Reaching into the Ionosphere to Talk to Submarines and Save Satellites

Very low frequency (VLF) waves—3 kHz to 30 kHz—have numerous practical applications. They can penetrate deep into sea water, making it possible to communicate with submarines, and can clean up anomalous doses of radiation that can disable or shorten the life of expensive satellite equipment. (Such doses can be the result of nuclear testing or of traveling through the Van Allen radiation belts, zones of magnetically trapped, charged particles surrounding the Earth.)

Establishing a ground-based VLF communication system requires a very large vertical antenna, and, as Spencer Kuo, a professor of electrical and computer engineering at the NYU Polytechnic School of Engineering, points out, there are inherent limitations on just how high such an antenna can be built and how efficient it can be. A virtual antenna, on the other hand, would not be subject to the same limitations and could even reach into the ionosphere—the layer of atmosphere that extends from about 75 to 1000 km above the planet’s surface.

To explore that possibility, Kuo traveled to Gakona, Alaska, to the world’s most advanced ionospheric research facility. Both his theory and his experimental results showed that VLF radiation is generated via a beat wave approach and that such an approach generated the VLF radiations over a larger frequency band. (Beat waves occur when two waves of very similar frequencies interfere with one another.) The success of his ionospheric virtual antenna—which can be run by a ground-based HF power source required less than 1 GW effective radiated power (ERP) in the normally operating frequency range (3 MHz to 6 MHz)—suggests potential for a reliable broadband ionospheric VLF transmitter, with practical applications for both military and civilian use.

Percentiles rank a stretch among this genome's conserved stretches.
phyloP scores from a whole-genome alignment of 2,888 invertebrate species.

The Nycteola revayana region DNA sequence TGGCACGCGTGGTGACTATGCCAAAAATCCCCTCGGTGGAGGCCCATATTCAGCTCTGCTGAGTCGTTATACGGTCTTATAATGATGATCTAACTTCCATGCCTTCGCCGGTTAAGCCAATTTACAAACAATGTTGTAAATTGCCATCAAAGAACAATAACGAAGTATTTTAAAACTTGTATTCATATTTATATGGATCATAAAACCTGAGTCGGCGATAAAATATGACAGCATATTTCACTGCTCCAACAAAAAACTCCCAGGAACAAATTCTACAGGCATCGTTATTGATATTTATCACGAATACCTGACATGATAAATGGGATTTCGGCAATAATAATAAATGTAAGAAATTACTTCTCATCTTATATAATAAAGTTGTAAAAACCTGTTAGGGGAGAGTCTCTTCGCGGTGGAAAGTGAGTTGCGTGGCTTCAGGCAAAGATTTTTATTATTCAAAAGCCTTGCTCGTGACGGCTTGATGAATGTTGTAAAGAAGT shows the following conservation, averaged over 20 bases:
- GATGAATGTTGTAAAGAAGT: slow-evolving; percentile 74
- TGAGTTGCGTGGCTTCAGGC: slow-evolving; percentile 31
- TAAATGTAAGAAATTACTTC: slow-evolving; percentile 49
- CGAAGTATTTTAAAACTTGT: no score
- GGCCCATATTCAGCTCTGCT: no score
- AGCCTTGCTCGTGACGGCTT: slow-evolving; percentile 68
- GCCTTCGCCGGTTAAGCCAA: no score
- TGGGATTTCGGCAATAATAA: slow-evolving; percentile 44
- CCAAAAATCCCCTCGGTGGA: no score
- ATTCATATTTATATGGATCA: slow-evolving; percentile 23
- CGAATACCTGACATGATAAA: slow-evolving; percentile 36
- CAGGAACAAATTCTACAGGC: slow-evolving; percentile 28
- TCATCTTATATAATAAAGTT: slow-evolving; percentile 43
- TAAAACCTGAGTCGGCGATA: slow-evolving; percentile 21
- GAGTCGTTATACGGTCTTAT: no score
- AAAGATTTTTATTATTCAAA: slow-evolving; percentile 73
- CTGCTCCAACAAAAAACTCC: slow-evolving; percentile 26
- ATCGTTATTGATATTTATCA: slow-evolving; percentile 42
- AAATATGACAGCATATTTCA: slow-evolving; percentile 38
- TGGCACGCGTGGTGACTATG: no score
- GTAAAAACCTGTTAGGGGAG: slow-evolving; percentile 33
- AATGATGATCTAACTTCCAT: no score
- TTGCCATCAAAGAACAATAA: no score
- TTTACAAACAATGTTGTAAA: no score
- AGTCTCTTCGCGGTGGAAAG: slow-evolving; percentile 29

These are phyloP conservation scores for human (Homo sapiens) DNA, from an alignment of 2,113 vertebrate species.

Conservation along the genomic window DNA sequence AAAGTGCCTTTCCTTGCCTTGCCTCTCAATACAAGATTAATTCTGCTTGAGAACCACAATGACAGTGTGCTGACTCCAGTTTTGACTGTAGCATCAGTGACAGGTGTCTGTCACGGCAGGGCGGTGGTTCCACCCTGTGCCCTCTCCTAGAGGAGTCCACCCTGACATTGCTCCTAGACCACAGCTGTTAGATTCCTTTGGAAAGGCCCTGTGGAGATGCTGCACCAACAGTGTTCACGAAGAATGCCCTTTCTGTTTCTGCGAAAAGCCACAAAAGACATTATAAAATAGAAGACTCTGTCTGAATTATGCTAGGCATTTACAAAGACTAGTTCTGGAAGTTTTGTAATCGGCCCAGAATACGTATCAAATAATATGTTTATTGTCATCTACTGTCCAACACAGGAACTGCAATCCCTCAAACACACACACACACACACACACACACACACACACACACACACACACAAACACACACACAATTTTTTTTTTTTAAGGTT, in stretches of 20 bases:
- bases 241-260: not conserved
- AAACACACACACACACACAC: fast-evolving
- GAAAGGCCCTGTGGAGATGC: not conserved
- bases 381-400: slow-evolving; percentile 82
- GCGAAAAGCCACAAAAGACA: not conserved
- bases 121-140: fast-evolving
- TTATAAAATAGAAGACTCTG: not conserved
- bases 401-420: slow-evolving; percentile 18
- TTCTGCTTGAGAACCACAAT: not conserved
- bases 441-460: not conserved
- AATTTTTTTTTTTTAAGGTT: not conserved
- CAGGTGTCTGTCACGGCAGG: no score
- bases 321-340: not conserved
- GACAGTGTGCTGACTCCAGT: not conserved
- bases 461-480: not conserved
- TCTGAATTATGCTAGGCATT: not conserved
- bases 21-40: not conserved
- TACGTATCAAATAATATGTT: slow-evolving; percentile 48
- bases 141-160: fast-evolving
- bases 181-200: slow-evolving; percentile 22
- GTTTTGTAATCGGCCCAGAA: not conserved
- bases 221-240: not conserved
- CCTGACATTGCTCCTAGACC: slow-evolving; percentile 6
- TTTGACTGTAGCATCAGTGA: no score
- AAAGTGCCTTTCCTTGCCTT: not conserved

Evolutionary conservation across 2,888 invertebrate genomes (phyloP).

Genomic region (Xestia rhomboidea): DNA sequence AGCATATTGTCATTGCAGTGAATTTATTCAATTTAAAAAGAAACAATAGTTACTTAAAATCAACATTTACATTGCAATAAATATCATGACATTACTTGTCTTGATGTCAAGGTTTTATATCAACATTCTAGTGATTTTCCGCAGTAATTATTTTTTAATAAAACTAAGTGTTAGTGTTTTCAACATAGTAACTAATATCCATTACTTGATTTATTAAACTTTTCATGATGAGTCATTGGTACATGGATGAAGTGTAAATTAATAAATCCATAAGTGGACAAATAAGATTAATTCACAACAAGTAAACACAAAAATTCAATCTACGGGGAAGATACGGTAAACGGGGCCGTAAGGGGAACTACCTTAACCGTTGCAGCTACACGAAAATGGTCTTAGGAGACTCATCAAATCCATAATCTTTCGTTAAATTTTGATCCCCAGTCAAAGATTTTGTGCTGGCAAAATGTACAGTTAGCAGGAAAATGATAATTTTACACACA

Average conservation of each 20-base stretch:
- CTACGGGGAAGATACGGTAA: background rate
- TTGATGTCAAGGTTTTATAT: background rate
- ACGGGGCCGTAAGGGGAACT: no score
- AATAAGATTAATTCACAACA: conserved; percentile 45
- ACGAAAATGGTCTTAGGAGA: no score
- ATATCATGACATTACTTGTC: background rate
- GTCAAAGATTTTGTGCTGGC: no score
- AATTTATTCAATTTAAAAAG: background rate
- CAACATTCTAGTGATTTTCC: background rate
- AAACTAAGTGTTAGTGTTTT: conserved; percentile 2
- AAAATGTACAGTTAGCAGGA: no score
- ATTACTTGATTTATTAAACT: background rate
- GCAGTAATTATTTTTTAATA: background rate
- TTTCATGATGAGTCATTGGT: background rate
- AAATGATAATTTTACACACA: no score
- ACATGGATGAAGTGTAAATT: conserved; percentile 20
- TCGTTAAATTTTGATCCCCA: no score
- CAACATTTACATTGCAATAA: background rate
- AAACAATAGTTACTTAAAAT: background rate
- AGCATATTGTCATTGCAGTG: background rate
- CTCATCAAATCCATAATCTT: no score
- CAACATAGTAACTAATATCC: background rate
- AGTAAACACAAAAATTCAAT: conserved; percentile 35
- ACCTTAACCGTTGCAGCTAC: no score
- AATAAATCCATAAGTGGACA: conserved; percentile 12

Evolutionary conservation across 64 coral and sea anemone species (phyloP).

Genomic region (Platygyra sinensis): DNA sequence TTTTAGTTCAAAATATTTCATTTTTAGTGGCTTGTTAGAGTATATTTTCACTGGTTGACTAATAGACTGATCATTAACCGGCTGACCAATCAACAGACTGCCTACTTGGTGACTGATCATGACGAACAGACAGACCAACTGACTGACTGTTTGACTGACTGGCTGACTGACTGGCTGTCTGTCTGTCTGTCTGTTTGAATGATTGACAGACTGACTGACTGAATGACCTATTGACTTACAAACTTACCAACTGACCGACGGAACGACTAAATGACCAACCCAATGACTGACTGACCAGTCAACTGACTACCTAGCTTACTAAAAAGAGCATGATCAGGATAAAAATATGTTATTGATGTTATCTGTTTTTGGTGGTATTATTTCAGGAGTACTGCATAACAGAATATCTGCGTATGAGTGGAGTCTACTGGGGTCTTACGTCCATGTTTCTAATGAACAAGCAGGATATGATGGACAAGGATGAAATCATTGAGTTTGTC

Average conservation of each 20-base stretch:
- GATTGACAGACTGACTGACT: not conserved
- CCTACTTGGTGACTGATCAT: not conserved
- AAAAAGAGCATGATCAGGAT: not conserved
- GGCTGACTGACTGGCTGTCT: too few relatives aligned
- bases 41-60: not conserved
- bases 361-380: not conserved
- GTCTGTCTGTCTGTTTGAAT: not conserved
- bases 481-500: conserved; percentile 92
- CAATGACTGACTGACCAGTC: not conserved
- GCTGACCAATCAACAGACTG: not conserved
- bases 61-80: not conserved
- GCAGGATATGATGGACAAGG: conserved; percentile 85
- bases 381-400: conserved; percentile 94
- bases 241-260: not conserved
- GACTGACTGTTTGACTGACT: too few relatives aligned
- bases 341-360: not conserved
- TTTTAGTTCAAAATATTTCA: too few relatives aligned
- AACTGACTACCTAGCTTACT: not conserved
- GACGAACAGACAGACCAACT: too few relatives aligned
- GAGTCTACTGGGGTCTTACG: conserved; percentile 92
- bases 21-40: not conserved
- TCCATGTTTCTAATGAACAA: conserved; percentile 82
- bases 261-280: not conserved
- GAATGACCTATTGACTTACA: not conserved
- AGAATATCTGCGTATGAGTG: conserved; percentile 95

Kuo published his work—supported by the High Frequency Active Auroral Research Program (HAARP) and by the Office of Naval Research—in Physics of Plasma in two recent articles: “Ionospheric Very Low Frequency Transmitter” and "Ionospheric Modifications in High Frequency Heating Experiments.”
 

Learn more about: Spencer Szu-ping Kuo, PhD